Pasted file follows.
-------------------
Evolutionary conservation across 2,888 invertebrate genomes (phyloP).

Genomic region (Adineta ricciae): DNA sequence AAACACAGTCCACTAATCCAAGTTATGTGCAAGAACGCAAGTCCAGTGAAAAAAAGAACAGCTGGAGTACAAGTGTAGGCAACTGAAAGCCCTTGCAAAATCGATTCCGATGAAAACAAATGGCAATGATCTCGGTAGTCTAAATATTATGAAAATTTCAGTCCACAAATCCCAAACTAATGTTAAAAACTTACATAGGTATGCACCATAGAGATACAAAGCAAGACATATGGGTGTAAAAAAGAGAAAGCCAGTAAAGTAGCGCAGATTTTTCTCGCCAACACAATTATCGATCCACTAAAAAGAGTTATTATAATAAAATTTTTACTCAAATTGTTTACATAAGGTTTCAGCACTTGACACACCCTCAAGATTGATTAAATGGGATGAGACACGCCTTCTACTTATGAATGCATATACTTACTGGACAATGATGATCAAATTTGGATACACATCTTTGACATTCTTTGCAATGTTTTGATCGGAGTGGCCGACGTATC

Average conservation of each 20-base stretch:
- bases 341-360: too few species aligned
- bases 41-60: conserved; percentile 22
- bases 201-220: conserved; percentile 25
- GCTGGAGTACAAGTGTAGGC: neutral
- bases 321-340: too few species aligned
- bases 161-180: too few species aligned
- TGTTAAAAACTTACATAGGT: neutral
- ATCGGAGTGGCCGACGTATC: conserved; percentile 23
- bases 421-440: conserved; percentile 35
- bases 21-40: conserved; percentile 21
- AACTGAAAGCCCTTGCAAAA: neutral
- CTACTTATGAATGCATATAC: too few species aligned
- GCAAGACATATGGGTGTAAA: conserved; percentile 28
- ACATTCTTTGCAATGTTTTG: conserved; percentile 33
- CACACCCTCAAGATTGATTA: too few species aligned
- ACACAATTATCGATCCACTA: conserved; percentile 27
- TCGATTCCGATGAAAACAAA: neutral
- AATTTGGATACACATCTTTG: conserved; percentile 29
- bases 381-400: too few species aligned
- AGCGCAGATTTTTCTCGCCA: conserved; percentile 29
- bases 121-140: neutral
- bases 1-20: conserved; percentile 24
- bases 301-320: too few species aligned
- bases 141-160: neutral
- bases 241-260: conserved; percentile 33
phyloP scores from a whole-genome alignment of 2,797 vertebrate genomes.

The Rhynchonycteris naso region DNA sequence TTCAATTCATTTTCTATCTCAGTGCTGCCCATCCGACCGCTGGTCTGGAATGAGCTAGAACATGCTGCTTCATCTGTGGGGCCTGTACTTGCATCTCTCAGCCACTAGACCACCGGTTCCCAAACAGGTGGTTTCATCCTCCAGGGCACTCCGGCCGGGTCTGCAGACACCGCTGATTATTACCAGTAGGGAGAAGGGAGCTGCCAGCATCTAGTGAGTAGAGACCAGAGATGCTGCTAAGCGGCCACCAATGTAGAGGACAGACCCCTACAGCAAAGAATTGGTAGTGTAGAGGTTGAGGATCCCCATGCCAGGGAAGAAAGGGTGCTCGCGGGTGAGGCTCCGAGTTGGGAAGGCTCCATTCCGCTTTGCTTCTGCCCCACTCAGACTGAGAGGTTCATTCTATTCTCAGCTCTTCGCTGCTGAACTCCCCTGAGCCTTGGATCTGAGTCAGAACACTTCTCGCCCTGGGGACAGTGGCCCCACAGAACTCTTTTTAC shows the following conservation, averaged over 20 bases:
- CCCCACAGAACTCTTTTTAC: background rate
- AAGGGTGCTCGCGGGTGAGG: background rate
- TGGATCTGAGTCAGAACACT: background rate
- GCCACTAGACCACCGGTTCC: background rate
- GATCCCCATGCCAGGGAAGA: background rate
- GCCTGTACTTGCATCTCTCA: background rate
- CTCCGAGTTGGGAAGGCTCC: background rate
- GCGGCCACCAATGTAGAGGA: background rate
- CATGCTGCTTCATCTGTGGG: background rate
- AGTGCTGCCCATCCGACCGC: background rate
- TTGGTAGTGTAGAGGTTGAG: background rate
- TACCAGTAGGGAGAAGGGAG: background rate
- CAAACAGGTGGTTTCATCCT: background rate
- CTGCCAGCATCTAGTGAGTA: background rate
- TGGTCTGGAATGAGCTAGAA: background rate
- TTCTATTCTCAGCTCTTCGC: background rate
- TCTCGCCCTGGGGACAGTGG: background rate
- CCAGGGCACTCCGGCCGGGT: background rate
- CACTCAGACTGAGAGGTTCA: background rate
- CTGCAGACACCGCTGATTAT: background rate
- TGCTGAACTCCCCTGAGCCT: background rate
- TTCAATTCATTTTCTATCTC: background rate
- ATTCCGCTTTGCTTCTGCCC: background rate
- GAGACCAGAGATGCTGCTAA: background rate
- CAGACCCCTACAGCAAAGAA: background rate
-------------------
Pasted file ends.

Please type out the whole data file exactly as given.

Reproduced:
Evolutionary conservation across 2,888 invertebrate genomes (phyloP).

Genomic region (Adineta ricciae): DNA sequence AAACACAGTCCACTAATCCAAGTTATGTGCAAGAACGCAAGTCCAGTGAAAAAAAGAACAGCTGGAGTACAAGTGTAGGCAACTGAAAGCCCTTGCAAAATCGATTCCGATGAAAACAAATGGCAATGATCTCGGTAGTCTAAATATTATGAAAATTTCAGTCCACAAATCCCAAACTAATGTTAAAAACTTACATAGGTATGCACCATAGAGATACAAAGCAAGACATATGGGTGTAAAAAAGAGAAAGCCAGTAAAGTAGCGCAGATTTTTCTCGCCAACACAATTATCGATCCACTAAAAAGAGTTATTATAATAAAATTTTTACTCAAATTGTTTACATAAGGTTTCAGCACTTGACACACCCTCAAGATTGATTAAATGGGATGAGACACGCCTTCTACTTATGAATGCATATACTTACTGGACAATGATGATCAAATTTGGATACACATCTTTGACATTCTTTGCAATGTTTTGATCGGAGTGGCCGACGTATC

Average conservation of each 20-base stretch:
- bases 341-360: too few species aligned
- bases 41-60: conserved; percentile 22
- bases 201-220: conserved; percentile 25
- GCTGGAGTACAAGTGTAGGC: neutral
- bases 321-340: too few species aligned
- bases 161-180: too few species aligned
- TGTTAAAAACTTACATAGGT: neutral
- ATCGGAGTGGCCGACGTATC: conserved; percentile 23
- bases 421-440: conserved; percentile 35
- bases 21-40: conserved; percentile 21
- AACTGAAAGCCCTTGCAAAA: neutral
- CTACTTATGAATGCATATAC: too few species aligned
- GCAAGACATATGGGTGTAAA: conserved; percentile 28
- ACATTCTTTGCAATGTTTTG: conserved; percentile 33
- CACACCCTCAAGATTGATTA: too few species aligned
- ACACAATTATCGATCCACTA: conserved; percentile 27
- TCGATTCCGATGAAAACAAA: neutral
- AATTTGGATACACATCTTTG: conserved; percentile 29
- bases 381-400: too few species aligned
- AGCGCAGATTTTTCTCGCCA: conserved; percentile 29
- bases 121-140: neutral
- bases 1-20: conserved; percentile 24
- bases 301-320: too few species aligned
- bases 141-160: neutral
- bases 241-260: conserved; percentile 33
phyloP scores from a whole-genome alignment of 2,797 vertebrate genomes.

The Rhynchonycteris naso region DNA sequence TTCAATTCATTTTCTATCTCAGTGCTGCCCATCCGACCGCTGGTCTGGAATGAGCTAGAACATGCTGCTTCATCTGTGGGGCCTGTACTTGCATCTCTCAGCCACTAGACCACCGGTTCCCAAACAGGTGGTTTCATCCTCCAGGGCACTCCGGCCGGGTCTGCAGACACCGCTGATTATTACCAGTAGGGAGAAGGGAGCTGCCAGCATCTAGTGAGTAGAGACCAGAGATGCTGCTAAGCGGCCACCAATGTAGAGGACAGACCCCTACAGCAAAGAATTGGTAGTGTAGAGGTTGAGGATCCCCATGCCAGGGAAGAAAGGGTGCTCGCGGGTGAGGCTCCGAGTTGGGAAGGCTCCATTCCGCTTTGCTTCTGCCCCACTCAGACTGAGAGGTTCATTCTATTCTCAGCTCTTCGCTGCTGAACTCCCCTGAGCCTTGGATCTGAGTCAGAACACTTCTCGCCCTGGGGACAGTGGCCCCACAGAACTCTTTTTAC shows the following conservation, averaged over 20 bases:
- CCCCACAGAACTCTTTTTAC: background rate
- AAGGGTGCTCGCGGGTGAGG: background rate
- TGGATCTGAGTCAGAACACT: background rate
- GCCACTAGACCACCGGTTCC: background rate
- GATCCCCATGCCAGGGAAGA: background rate
- GCCTGTACTTGCATCTCTCA: background rate
- CTCCGAGTTGGGAAGGCTCC: background rate
- GCGGCCACCAATGTAGAGGA: background rate
- CATGCTGCTTCATCTGTGGG: background rate
- AGTGCTGCCCATCCGACCGC: background rate
- TTGGTAGTGTAGAGGTTGAG: background rate
- TACCAGTAGGGAGAAGGGAG: background rate
- CAAACAGGTGGTTTCATCCT: background rate
- CTGCCAGCATCTAGTGAGTA: background rate
- TGGTCTGGAATGAGCTAGAA: background rate
- TTCTATTCTCAGCTCTTCGC: background rate
- TCTCGCCCTGGGGACAGTGG: background rate
- CCAGGGCACTCCGGCCGGGT: background rate
- CACTCAGACTGAGAGGTTCA: background rate
- CTGCAGACACCGCTGATTAT: background rate
- TGCTGAACTCCCCTGAGCCT: background rate
- TTCAATTCATTTTCTATCTC: background rate
- ATTCCGCTTTGCTTCTGCCC: background rate
- GAGACCAGAGATGCTGCTAA: background rate
- CAGACCCCTACAGCAAAGAA: background rate